6 to 8 pm Friday, September 6
Gardenia Center, 400 Church Street, Sandpoint
At this informal forum and discussion, participants will provide information and brainstorm tactics for creative opposition and regulatory and legal recourse to the myriad, significant impacts of BNSF’s still federally unpermitted, $100 million, Sandpoint Junction Connector project and fossil fuels pipeline-on-rails across the Panhandle and almost one mile over Idaho’s largest, deepest lake, Pend Oreille. Bring your concerns, ideas, snacks, and beverages, and gather for conversations.
Direct Action Training
10 am to 3 pm Saturday, September 7
Gardenia Center, 400 Church Street, Sandpoint
Local and visiting, West Coast trainers will offer their expertise through interactive, presentation and practice workshops on topics such as knowing your rights, strategizing, target selection, scouting, action design and roles, media and police interactions, security, safety, and self-defense. RSVP to request particular, adapted sessions, and join WIRT and guests at any time during the workshops, to learn and share frontline skills, stories, and insights, and to contribute potluck food and trainer travel funds and arrangements.
Rallies & Paddle
10 am to 1 pm Sunday, September 8
City & Dog Beach Parks, Sandpoint
Come to the south boat ramp at City Beach, for music, speakers, and a flotilla around the present and proposed, Lake Pend Oreille, railroad bridge sites, launching after participants arrive by land and water. Around 12 noon, another rally will converge after paddlers reach Dog Beach Park, before they return. Bring canoes and other manual watercraft and distantly visible banners and signs. Respond to WIRT to reserve and help rent single or double kayaks or paddleboards from downtown businesses.
To access further, issue background and event descriptions, offer boats or supplies for these free events, print and post the color, PDF version of the Paddle flyer, or donate to cover the costs of watercraft rental, trainer travel and accommodations, and media advertising, visit the WIRT website,* and contact WIRT with your questions, suggestions, and contributions. Join us in these opportunities to support environmental, climate, and public health and safety, and to protect basic, global, human rights.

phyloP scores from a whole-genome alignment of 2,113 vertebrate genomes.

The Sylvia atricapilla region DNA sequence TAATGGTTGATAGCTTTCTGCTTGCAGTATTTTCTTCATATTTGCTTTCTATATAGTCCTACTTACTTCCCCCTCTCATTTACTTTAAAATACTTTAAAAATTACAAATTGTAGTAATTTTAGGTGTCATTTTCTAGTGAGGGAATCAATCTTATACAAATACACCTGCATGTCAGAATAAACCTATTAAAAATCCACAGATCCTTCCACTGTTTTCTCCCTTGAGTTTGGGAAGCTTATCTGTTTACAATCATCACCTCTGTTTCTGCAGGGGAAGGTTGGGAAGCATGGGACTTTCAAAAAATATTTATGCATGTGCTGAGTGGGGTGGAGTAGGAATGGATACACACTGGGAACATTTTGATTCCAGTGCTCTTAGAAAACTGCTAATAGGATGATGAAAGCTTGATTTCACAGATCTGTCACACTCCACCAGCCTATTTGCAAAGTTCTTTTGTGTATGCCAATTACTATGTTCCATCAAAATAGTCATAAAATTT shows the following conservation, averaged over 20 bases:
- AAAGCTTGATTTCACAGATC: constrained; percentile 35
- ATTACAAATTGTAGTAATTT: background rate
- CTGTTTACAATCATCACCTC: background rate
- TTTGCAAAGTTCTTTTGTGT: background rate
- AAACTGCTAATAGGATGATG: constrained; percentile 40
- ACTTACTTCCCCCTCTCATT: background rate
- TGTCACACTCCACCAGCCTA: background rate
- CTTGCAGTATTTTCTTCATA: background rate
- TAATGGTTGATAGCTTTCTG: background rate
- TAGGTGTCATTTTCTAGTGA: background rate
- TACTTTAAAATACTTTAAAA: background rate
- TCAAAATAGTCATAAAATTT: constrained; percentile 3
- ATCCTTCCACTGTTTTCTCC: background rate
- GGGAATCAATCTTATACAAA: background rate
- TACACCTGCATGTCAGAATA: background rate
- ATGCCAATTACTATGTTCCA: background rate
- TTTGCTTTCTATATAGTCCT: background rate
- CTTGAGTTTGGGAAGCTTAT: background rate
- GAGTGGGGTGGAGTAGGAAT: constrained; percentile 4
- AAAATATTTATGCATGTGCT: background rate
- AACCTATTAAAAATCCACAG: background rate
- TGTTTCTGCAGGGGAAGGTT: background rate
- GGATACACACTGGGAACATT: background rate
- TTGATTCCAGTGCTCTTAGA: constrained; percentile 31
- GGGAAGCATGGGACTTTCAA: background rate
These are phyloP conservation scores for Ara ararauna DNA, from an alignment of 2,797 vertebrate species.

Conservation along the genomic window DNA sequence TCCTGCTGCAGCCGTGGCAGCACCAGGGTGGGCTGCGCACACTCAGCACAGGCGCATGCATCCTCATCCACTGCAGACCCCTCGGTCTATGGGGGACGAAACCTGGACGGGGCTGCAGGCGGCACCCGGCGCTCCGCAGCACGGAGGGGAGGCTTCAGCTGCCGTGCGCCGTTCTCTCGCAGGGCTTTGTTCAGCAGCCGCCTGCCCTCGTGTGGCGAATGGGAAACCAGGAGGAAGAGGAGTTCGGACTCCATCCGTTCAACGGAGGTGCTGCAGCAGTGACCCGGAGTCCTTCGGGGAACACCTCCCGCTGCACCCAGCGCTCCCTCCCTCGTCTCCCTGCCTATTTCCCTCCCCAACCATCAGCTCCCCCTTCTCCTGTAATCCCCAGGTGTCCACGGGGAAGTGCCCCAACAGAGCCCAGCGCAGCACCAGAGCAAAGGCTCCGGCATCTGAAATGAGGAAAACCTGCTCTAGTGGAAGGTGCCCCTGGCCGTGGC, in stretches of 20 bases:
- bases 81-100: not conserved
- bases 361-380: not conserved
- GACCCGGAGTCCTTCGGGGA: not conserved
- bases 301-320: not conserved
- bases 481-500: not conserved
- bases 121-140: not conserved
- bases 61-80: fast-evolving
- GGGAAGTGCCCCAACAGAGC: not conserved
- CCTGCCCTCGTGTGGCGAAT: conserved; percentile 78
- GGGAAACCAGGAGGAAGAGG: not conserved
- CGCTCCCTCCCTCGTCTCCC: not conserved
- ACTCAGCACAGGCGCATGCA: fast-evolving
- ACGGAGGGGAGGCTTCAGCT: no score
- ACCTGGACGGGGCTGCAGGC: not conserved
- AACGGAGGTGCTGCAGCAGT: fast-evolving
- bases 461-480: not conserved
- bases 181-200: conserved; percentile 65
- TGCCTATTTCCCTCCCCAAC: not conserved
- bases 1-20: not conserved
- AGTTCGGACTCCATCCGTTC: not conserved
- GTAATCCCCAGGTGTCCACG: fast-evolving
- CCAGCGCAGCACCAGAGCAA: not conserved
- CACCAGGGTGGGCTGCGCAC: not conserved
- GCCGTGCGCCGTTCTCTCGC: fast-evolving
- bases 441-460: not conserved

Activists protest in front of cargo ship in Port of Vancouver transporting pipe intended for Canada
VANCOUVER, WA — Around 20 kayaktivists with the grassroots network Mosquito Fleet plan to take to the water at 5 p.m. today to protest in front a cargo ship on the Columbia River that is carrying pipe destined for the Trans Mountain Pipeline expansion project in Canada. Earlier today, the kayaktivists scaled machinery on a nearby dock and hung a banner that read “#StopTMX: No Tar Sands.”
Tonight, the kayakers intend to raise a 70-foot-long banner that says “Stop Trans Mountain” and bring attention to the growing opposition in Washington and Oregon to the tar sands expansion project, which threatens the shared waters of Canada and the U.S. The expansion would lead to a massive increase in tanker traffic, and many people are worried that an oil spill would threaten the livelihood of waterfront communities and species like salmon and the endangered Southern Resident Killer Whales.
The kayakers are protesting in front of a cargo ship docked at the Port of Vancouver that is carrying pipe intended for construction of the pipeline expansion. For the past several months, pipe has been loaded on trains at the port and transported north to Canada. The Canadian federal government, which owns the pipeline, has pledged to begin construction this fall despite widespread opposition.
INTERVIEWS: A kayaktivist with Mosquito Fleet will be livestreaming on Facebook and a spokesperson will be available to take brief media questions from the water.